At my first visit to the Red Feather gathering this year, I was invited to a council meeting, the main topic among the discouraged group leaders being, of course, the stabbings in the Alcohol Camp. I got an eyeful of things to come as one young man strolled into the circle, looking like a tall chocolate milkshake in nothing but black-rimmed glasses. We all held hands and hummed Ommm for a few minutes before the meeting began in earnest with the passing of a hawk feather, allowing each person to express his or her concerns.

Their frustration was evident as they attempted to re-build the peace and love atmosphere that had been intended and the meeting broke up after a contentious hour with a promise to try again later. No decisions had been made.

I was struck by the pitfalls of the idealisms held so dear by the Rainbows: equality, tolerance, spiritualism and love, leaving the majority of the attendees vulnerable to the drifters and the homeless, many of whom are mentally ill, and who have no reservations about taking advantage of free food and marijuana in the mountains. No one had the authority to eject the troublemakers from the camp nor did they have any idea how to do so.

Larimer County Sheriff Justin Smith visited the camp on the same day I did. On his Facebook page, he reported the stabbings and a sexual assault, both incidents of understandable concern to law enforcement. Also, pot smoking is still illegal on federal land and the Rainbow Family has no specific leaders who are able to sign the permits required for gatherings larger than 300. Smith had appealed to federal officials to express his concerns and oppositions to what he considers potentially dangerous and destructive behavior but he is not expecting anything other than verbal support.

Locals tend to be exasperated but tolerant. Exasperated partly because Denver media, including the Associated Press, said that the gathering is taking place in Red Feather Lakes proper. The Rainbows are instead gathered about 6 miles north of Red Feather Lakes or 6 miles south of the Wyoming border.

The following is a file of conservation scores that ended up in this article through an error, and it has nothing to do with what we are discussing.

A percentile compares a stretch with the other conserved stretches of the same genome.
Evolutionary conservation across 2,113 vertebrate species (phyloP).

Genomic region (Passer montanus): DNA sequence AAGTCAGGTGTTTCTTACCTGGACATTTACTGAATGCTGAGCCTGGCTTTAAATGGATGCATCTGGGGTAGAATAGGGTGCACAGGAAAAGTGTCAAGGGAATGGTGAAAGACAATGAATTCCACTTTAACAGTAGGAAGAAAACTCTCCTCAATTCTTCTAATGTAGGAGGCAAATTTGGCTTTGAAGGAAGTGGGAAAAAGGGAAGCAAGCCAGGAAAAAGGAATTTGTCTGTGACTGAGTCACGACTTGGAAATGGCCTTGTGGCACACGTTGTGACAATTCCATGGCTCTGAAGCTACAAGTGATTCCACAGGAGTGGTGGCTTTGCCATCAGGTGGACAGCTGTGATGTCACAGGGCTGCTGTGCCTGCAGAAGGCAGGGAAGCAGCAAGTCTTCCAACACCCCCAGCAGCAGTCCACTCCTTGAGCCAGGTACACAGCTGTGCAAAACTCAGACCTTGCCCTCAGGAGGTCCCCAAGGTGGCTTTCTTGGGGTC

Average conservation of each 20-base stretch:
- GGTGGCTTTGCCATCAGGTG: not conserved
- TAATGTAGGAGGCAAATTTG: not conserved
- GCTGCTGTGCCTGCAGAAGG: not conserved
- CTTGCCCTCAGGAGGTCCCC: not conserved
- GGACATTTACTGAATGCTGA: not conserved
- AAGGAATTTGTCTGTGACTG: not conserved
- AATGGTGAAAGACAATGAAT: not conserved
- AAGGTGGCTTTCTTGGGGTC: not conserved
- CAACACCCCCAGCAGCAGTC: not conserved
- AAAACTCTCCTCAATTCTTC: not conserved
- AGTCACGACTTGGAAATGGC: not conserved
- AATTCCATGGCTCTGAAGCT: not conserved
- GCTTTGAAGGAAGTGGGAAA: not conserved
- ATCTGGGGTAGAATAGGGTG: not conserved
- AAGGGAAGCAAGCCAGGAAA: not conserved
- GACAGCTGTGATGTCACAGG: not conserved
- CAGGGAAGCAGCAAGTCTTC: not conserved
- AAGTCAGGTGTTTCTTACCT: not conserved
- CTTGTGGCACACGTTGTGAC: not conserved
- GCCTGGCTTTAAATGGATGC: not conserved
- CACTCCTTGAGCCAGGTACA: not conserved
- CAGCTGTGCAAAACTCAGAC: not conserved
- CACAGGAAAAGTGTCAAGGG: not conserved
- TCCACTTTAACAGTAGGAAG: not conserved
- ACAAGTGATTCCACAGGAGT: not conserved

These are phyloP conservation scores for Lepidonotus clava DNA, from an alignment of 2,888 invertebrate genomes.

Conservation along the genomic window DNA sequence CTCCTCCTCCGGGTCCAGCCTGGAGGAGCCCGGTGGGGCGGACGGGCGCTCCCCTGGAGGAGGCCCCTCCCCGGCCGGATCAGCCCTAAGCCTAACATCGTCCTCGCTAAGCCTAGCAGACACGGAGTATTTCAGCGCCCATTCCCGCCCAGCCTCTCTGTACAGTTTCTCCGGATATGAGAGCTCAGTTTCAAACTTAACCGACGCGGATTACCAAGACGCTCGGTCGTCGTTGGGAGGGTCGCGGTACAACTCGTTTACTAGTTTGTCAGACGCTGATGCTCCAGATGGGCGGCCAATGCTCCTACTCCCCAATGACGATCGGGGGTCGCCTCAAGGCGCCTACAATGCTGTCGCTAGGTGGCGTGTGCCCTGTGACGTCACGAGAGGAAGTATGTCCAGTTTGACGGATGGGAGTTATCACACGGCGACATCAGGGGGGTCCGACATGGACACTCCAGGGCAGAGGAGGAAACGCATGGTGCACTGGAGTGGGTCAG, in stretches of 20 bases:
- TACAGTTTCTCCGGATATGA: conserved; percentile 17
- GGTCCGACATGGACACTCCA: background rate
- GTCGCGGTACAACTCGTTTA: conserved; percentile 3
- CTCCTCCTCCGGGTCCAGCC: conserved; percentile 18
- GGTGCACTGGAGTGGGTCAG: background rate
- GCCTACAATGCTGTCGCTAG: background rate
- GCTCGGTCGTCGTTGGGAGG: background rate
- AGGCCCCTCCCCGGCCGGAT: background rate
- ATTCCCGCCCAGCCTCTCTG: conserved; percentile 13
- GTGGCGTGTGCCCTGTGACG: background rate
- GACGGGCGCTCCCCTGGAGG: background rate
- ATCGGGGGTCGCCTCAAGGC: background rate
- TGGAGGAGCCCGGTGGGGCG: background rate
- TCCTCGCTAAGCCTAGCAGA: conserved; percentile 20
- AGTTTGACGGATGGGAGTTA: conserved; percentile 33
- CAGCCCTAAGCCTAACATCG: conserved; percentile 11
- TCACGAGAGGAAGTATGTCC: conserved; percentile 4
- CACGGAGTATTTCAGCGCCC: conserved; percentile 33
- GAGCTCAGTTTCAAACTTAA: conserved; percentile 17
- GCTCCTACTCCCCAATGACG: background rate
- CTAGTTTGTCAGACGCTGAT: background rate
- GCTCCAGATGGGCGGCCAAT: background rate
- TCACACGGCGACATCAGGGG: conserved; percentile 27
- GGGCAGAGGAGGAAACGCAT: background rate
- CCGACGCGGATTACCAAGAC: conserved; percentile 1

Patti McMillan, one of the owners of the Red Feather Trading Post, lists panhandling, shoplifting, fire danger and environmental destruction as her major concerns. But in her own words, “It’s always those few” that ruin it for everyone.

Many locals have attended these events in the past and this particular gathering has been happening in this area for many years.
The nebulous organization does lead to pollution of streams, inadequate trash pickup and other environmental issues. But as I was in Livermore the other day watching another group of hippies securing their Land Rover to head on up to the gathering, next to them was a couple with a 4×4 truck hauling a number of noisy, gas-belching, dust spewing ATVs up the mountain to do some environmental damage of their own.

I re-visited the site near Creedmore Lakes on July 22 and found that many of the attendees had departed. Some were seeking an alternative site and are considering locations near Steamboat Springs and Colorado Springs. (Notoriously conservative Colorado Springs? Don’t they know?) No one I spoke to felt they’d been unnecessarily harassed by the local police and the main problem with the Creedmore Lakes site was the lack of water.

It still may happen. The actual event is scheduled to start on Aug. 3 and continue through Aug. 12 so there’s still time for a decision to be made to go with the original site.

I say, “Rainbows, please don’t go!”